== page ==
Hall of Fame Inductees

The inductees into the North Carolina Auto Racing Hall of Fame represent some of the most influential and well-known names in NASCAR and in NC motorsports. Their achievements have shaped the industry over multiple generations, and are the reason that racing has marked such importance in NC and national history alike!

“The King” is a seven-time NASCAR Cup Champion, and won a record 200 races during his career. He was named one of NASCAR’s 50 Greatest Drivers and was the inaugural inductee into the Motorsports Hall of Fame of America.

The 1983 Winston Cup Champion, Bobby Allison accumulated 84 victories during his career, including three Daytona 500 wins. The 1988 Daytona 500 was historical for the Allison family, with Davey becoming the oldest driver ever to win the race. He and Davey the first father and son to finish first and second.

Tim Flock holds the record for the highest winning percentage in NASCAR history, winning 40 out of 187 races. Tim had a Rhesus monkey co-driver named “Jocko Flocko” with him in his May 16, 1953 Grand National win at Hickory Motor Speedway, the only winning monkey ever.

The son of a lifelong bootlegger, Junior gained driving experience transporting illegal moonshine in his car. He was convicted in 1956 of having an illegal still, a conviction that was pardoned in 1986 by President Ronald Reagan. Though he was the winningest driver to never have won a championship, as a car owner his drivers won six Winston Cup Championships.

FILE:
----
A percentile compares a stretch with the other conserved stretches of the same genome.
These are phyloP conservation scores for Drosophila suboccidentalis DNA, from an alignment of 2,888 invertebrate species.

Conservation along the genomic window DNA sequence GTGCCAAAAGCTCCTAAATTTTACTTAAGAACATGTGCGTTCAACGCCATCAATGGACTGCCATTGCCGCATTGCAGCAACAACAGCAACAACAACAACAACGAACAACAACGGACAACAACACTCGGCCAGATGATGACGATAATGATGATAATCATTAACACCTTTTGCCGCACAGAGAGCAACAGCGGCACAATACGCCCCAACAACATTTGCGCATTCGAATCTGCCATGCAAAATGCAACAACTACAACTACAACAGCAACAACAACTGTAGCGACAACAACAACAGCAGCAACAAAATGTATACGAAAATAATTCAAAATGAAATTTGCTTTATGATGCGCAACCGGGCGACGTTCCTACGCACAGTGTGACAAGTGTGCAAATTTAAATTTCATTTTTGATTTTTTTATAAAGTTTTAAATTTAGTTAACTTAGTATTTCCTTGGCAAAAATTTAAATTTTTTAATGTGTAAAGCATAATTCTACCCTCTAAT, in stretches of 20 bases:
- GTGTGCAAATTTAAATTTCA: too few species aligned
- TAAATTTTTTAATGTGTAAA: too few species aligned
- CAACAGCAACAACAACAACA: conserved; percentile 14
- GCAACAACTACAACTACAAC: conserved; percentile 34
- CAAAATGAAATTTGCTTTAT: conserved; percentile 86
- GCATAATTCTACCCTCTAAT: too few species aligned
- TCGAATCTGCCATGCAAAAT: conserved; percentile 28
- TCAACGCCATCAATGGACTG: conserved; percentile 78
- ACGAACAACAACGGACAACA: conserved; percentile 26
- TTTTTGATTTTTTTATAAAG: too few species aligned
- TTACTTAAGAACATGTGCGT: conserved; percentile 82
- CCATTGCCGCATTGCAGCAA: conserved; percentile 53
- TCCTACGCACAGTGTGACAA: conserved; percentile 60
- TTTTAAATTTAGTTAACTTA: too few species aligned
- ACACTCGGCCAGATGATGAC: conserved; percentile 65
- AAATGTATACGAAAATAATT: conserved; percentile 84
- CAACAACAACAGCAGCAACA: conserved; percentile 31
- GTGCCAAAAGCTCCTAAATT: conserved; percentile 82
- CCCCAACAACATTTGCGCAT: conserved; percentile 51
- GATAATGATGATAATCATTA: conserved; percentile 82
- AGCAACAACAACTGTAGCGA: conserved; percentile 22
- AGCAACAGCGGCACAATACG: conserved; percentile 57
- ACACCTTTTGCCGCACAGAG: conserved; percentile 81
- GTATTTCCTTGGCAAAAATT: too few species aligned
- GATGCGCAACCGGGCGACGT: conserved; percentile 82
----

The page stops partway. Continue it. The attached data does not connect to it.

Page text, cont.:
The founding father of NASCAR, Bill France, Sr. served as Chairman and CEO of NASCAR from its inception. He built Daytona International Speedway and Talladega Superspeedway, as well as the International Motorsports Hall of Fame.

A two-time NASCAR Grand National Champion, Ned Jarrett won 50 races in his driving career. Earning the nickname “Gentleman Ned Jarrett” for his calm demeanor, he went on to become a radio and television broadcaster for NASCAR.

The first NASCAR driver featured on the Sports Illustrated cover, Cale Yarborough is one of only two drivers to win three consecutive Championships. It was his fight with the Allison brothers at the televised 1979 Daytona 500 that is credited with jumpstarting the massive popularity of NASCAR.

As a team co-owner and racecar builder, Ralph Moody, Jr. won 92 NASCAR Grand National races, but it was his innovation in research and development that forever changed the racecar building industry.

Winning seven Championships, 76 races, and along the way earning his nickname “The Intimidator”, Dale Earnhardt drove the No. 3 car for most of his career. After his death in 2001, car owner Richard Childress placed a moratorium on using the No. 3.

Second on NASCAR’s all-time win list with 105 victories, David Pearson also captured three Championships. His driving prowess extended beyond the superspeedways, as he won on road courses, short tracks, and dirt tracks as well.

A three-time Cup Series Champion and three-time runner up, Darrell Waltrip posted 84 Cup Series wins, including seven consecutive wins at Bristol Motor Speedway, an all-time record.

The first driver to ever exceed 200 miles per hour on a closed course, Buddy Baker won 19 races during his career. He won the 1980 Daytona 500 with an average speed of more than 177 miles per hour, the fastest still to date.